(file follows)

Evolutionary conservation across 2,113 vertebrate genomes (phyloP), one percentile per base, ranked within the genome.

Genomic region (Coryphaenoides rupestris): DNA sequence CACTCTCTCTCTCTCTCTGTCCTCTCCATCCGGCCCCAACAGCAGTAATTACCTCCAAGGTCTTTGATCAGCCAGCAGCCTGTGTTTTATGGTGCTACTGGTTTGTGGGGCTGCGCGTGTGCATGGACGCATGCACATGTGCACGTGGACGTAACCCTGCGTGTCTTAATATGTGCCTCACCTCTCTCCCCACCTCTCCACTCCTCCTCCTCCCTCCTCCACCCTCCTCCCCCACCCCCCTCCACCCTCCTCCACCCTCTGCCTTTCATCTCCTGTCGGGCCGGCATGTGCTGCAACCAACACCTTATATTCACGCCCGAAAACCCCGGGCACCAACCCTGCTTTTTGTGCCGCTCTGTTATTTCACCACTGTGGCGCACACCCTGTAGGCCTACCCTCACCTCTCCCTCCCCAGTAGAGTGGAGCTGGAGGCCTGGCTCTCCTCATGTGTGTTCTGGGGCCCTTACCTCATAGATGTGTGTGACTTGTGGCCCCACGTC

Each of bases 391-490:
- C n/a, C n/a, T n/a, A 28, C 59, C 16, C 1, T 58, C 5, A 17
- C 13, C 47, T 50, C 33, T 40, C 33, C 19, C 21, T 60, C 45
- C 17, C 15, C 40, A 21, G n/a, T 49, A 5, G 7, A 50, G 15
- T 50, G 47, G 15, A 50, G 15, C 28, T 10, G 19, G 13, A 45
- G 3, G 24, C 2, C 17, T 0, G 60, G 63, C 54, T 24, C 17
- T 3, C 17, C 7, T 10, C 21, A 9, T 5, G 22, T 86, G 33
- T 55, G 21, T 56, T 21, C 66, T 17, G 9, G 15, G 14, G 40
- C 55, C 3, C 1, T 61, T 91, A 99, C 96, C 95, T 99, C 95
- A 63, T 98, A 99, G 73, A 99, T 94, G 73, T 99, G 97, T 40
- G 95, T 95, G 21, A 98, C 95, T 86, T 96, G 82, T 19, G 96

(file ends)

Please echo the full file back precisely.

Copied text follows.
Evolutionary conservation across 2,113 vertebrate genomes (phyloP), one percentile per base, ranked within the genome.

Genomic region (Coryphaenoides rupestris): DNA sequence CACTCTCTCTCTCTCTCTGTCCTCTCCATCCGGCCCCAACAGCAGTAATTACCTCCAAGGTCTTTGATCAGCCAGCAGCCTGTGTTTTATGGTGCTACTGGTTTGTGGGGCTGCGCGTGTGCATGGACGCATGCACATGTGCACGTGGACGTAACCCTGCGTGTCTTAATATGTGCCTCACCTCTCTCCCCACCTCTCCACTCCTCCTCCTCCCTCCTCCACCCTCCTCCCCCACCCCCCTCCACCCTCCTCCACCCTCTGCCTTTCATCTCCTGTCGGGCCGGCATGTGCTGCAACCAACACCTTATATTCACGCCCGAAAACCCCGGGCACCAACCCTGCTTTTTGTGCCGCTCTGTTATTTCACCACTGTGGCGCACACCCTGTAGGCCTACCCTCACCTCTCCCTCCCCAGTAGAGTGGAGCTGGAGGCCTGGCTCTCCTCATGTGTGTTCTGGGGCCCTTACCTCATAGATGTGTGTGACTTGTGGCCCCACGTC

Each of bases 391-490:
- C n/a, C n/a, T n/a, A 28, C 59, C 16, C 1, T 58, C 5, A 17
- C 13, C 47, T 50, C 33, T 40, C 33, C 19, C 21, T 60, C 45
- C 17, C 15, C 40, A 21, G n/a, T 49, A 5, G 7, A 50, G 15
- T 50, G 47, G 15, A 50, G 15, C 28, T 10, G 19, G 13, A 45
- G 3, G 24, C 2, C 17, T 0, G 60, G 63, C 54, T 24, C 17
- T 3, C 17, C 7, T 10, C 21, A 9, T 5, G 22, T 86, G 33
- T 55, G 21, T 56, T 21, C 66, T 17, G 9, G 15, G 14, G 40
- C 55, C 3, C 1, T 61, T 91, A 99, C 96, C 95, T 99, C 95
- A 63, T 98, A 99, G 73, A 99, T 94, G 73, T 99, G 97, T 40
- G 95, T 95, G 21, A 98, C 95, T 86, T 96, G 82, T 19, G 96